July 16, 2012      

Part of an emerging generation of soft materials robots, autonomous RoboJelly systems are being designed to swim in waters worldwide and accomplish a variety of different critical tasks, from spotting pirates to monitoring water quality. Featuring a synthetic, rubbery skin that covers a bowl-shaped device crammed with electronics, RoboJelly systems are self powered. Taking a cue from nature, the systems run on a renewable energy source?hydrogen scooped directly from the water. “The robots will be able to operate on their own for several months,” says Shashank Priya, an associate professor of mechanical engineering and materials science at Virginia Tech. “The approach will eliminate the need to find and retrieve a tiny robot in a vast ocean to simply replace its power source.” Diverse Configurations Virginia Tech researchers are currently working on several RoboJelly models in various shapes and sizes?ranging from just a few inches across to a system that measures over five-feet wide?to discover optimal configurations for various types of tasks. Beyond pirate detection and water quality monitoring, researchers envision a wide array of potential applications, including ocean floor mapping, current monitoring, sea life migration tracking and oil spill cleanup support. The robots’ propulsion mechanism is also designed to imitate nature. Project researchers are currently investigating two motive forces used by real-life jellyfish: rowing and jet propulsion. ?Our biologists have been studying dozens of jellyfish species,” Priya says. ?We are investigating both propulsion mechanisms for their suitability in different potential applications.? Several characteristics make jellyfish a good robotic model, including a low metabolic rate that enables them to consume relatively little energy. “They can also live in many different types of water conditions and have a shape that’s suitable for carrying a payload,” Priya observes. He adds that jellyfish inhabit all of the planet’s major oceanic areas, can tolerate a wide range of temperatures and thrive in both in fresh and salt water environments. While jellyfish are most commonly found in shallow coastal waters, some have been discovered in depths up to 7,000 meters below sea level.?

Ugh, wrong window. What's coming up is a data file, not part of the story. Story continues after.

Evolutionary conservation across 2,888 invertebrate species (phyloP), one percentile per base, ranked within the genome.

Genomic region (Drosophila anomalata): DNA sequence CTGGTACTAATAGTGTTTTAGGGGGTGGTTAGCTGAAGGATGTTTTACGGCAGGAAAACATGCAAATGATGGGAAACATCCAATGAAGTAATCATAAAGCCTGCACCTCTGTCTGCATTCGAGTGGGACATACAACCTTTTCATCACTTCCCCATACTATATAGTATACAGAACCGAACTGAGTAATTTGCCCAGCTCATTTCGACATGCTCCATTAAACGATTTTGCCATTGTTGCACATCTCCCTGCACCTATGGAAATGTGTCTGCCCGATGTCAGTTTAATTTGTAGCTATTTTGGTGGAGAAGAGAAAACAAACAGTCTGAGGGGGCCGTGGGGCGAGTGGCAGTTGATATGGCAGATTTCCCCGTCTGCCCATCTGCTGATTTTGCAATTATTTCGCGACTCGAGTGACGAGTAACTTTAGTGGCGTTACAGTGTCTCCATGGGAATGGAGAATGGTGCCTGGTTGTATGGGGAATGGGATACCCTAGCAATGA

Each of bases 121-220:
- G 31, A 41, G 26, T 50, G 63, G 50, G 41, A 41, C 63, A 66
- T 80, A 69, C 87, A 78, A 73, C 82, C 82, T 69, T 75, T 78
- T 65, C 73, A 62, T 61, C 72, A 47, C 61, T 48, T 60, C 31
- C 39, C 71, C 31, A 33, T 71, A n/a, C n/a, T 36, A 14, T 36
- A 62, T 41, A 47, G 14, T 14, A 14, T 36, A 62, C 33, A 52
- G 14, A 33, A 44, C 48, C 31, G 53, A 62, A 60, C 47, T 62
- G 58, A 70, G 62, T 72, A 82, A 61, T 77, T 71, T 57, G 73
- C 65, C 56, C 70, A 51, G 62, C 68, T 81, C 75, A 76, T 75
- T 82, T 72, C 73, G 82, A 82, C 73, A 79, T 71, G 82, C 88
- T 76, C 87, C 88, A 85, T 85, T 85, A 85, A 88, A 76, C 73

Military Roots The U.S. Naval Undersea Warfare Center and the Office of Naval Research were the first organizations to target jellyfish as a design model for underwater robots. Four years ago, Virginia Tech joined with four U.S. universities on a multi-year, $5 million project funded by the naval institutions that divides research responsibilities among the various partners. Priya notes that robotic jellyfish development requires an interdisciplinary research approach that includes the efforts of materials scientists, mechanical engineers, biologists, chemists, physicists, electrical engineers and ocean engineers. Virginia Tech is currently building RoboJelly body prototypes and developing control systems. The University of Texas at Dallas is researching nanotechnology-based actuators and sensors. Providence College in Rhode Island is studying biological issues. The University of California/Los Angeles is developing electrostatic and optical sensing/controls while Stanford University is conducting chemical and pressure sensing research. Several other major U.S. universities and companies are also participating in the project as collaborators and/or advisory board members. Additional Research At least several more years of intensive research will be needed before robotic jellyfish can begin routine sea patrols. Beyond work on the robots themselves, engineers in various fields will have to design and test cameras, sensors, communications devices and other sub-systems necessary for control and research activities. Priya believes that of this work will lead to a substantial payoff. “It?s very exciting when everything comes together and we can create experimental models that can surpass millions of years of evolution,” he says.